The tracking of millions of citizens’ mobile phone data; widespread facial recognition; the threat of six-month prison sentences for breaking curfew. In normal times, such measures would be the hallmarks of a repressive authoritarian regime. But they are already being introduced in democracies to slow the spread of coronavirus.
BT Group, which owns of the UK’s biggest mobile operator, EE, is reportedly in talks with the government about using the location data of its more than 30 million customers to monitor whether coronavirus limitation measures are working. Israel and Austria are using the same technology, and the US is reportedly seeking to do so. South Korea has already implemented such a system, with the added step of making the data publicly available. In Taiwan, an “electronic fence” alerts the police if quarantined people leave the house with their phone, turn it off or fail to answer regular calls.
This week, parliament will vote on an emergency Coronavirus Bill which will represent the greatest reduction of freedoms in citizens’ lives since the emergency powers granted during the Second World War. If passed, the new laws will allow police to detain and forcibly test anyone they believe could be carrying the virus, as well as prohibiting public events and gatherings without protections for strikes and industrial action. These powers are set to last for two years. In Italy and Spain, those breaking quarantine face fines and prison sentences of up to a year.
In a time of pandemic, there is a widespread sense that these measures are necessary and commensurate with the potential scale of the devastation that Covid-19 could cause. At the same time, however, the Coronavirus Bill comes at a time when many democracies are engaged in increasingly intrusive surveillance practices, and when the economy of surveillance capitalism makes this a commercial as well as a political trend. As governments plan to extend their oversight of citizens’ lives, it is important to ask what guarantee we have that these measures are temporary.
In the UK, for example, police forces have begun using facial recognition technology to capture biometric data from people without their knowledge or consent in situations – such as peaceful political demonstrations – where such data capture is controversial.
But mobile data may be even more revealing. Dipayan Ghosh, Pozen Fellow at the Shorenstein Center on Media, Politics and Public Policy at the Harvard Kennedy School, says mobile data is“typically collected out of necessity by telecommunications firms”, but that it has “unique features that make it the first first point of access for governments”. For example, he explains, “location can be used to infer an individual’s likes and dislikes, beliefs and preferences and behaviours and routines”, alongside their whereabouts.
South Koreans were jarringly alerted to this when publicly available location data was used to accurately identify them, exposing aspects of their lives – including, in one case, what appeared to be an extramarital affair – that they had thought were private.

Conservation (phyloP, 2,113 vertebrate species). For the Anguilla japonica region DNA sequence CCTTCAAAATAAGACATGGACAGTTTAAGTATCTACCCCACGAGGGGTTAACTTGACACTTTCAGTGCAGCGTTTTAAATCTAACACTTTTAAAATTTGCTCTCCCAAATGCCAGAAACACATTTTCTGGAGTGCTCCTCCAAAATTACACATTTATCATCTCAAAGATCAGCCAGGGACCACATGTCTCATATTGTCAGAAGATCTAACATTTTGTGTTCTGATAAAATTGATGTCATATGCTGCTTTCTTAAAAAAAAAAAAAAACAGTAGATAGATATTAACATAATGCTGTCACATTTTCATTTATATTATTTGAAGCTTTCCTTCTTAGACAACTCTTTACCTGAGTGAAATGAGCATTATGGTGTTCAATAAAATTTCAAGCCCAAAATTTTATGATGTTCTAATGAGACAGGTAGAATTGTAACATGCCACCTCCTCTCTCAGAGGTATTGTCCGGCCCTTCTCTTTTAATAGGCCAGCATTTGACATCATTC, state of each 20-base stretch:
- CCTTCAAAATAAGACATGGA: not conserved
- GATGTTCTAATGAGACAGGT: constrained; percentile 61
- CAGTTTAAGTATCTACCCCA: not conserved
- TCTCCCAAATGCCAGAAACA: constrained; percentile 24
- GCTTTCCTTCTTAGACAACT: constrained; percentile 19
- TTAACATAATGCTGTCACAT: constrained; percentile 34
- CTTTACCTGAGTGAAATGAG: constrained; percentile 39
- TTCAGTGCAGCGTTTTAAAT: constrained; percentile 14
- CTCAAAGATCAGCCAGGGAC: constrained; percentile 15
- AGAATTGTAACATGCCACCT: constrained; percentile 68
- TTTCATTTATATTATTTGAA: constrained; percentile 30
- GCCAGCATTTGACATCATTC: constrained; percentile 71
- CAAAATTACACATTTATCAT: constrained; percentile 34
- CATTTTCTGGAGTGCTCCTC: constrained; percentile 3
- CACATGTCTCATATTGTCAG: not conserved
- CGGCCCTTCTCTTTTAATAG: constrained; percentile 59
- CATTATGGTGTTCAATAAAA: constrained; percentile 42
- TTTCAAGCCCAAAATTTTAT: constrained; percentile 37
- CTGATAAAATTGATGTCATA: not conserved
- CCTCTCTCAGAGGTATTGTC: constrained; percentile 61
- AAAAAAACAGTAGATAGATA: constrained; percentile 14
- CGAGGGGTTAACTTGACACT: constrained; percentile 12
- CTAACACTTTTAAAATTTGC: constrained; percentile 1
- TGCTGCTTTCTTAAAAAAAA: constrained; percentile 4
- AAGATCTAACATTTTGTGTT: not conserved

Ian Bruff, lecturer in European politics at Manchester University, warns that laws set to expire after their stipulated “sunset clause” can be redeployed for other uses. “Government proposals to ban public gatherings, for instance, which make sense in the context of a pandemic, could easily, once on the statue books, be mobilised for a number of other purposes,” he explains.
Surveillance is a legitimate way to counter a pandemic. But liberal democratic countries have been quick to couch their responses to the crisis in terms of blame and punishment, rather than public health; Matt Hancock described members of the public as “very selfish” for congregating in parks and on beaches over the weekend rather than acknowledging a failure of clarity on social distancing measures. Willem de Lint, professor of criminal justice at Flinders University, Australia, says this is a concern because “medicine is wrapped in a different kind of ethics… [to] military or security agencies”.
The warlike rhetoric being used to justify the extreme measure necessary to slow the spread of the pandemic is, says de Lint, “instructive to citizens… it does have the potential of having a lasting effect with respect to how people review either the need or the necessity of these intrusive surveillance tactics”.
One recent example of a law that has gone much further than the crisis it was designed to address is the US Patriot Act. Deployed as a counter-terrorism initiative after 9/11, it lay the groundwork for a system of indiscriminate global surveillance. And “secondary use”, as it is called by data professionals, is a long-established practice. The machinery of surveillance the US developed during the Cold War was later used by the FBI to track civil rights leaders such as Martin Luther King, and in the 1970s, anti-crime warrants that were initially approved in response to violent crime were later used against peaceful protesters during the Vietnam War.
“I don’t know many examples where intelligence agencies that have gained capacities at one point, have given them up,” says de Lint.
Lawrence Cappello, assistant professor at the University of Alabama, and author of None of Your Damn Business: A History of Privacy in the United States, agrees that “the tricky part will be justifying roll-backs once the pandemic is over… one thing the history of surveillance certainly teaches us is that systems like this, while put in place for admirable purposes, are often later turned against citizens.”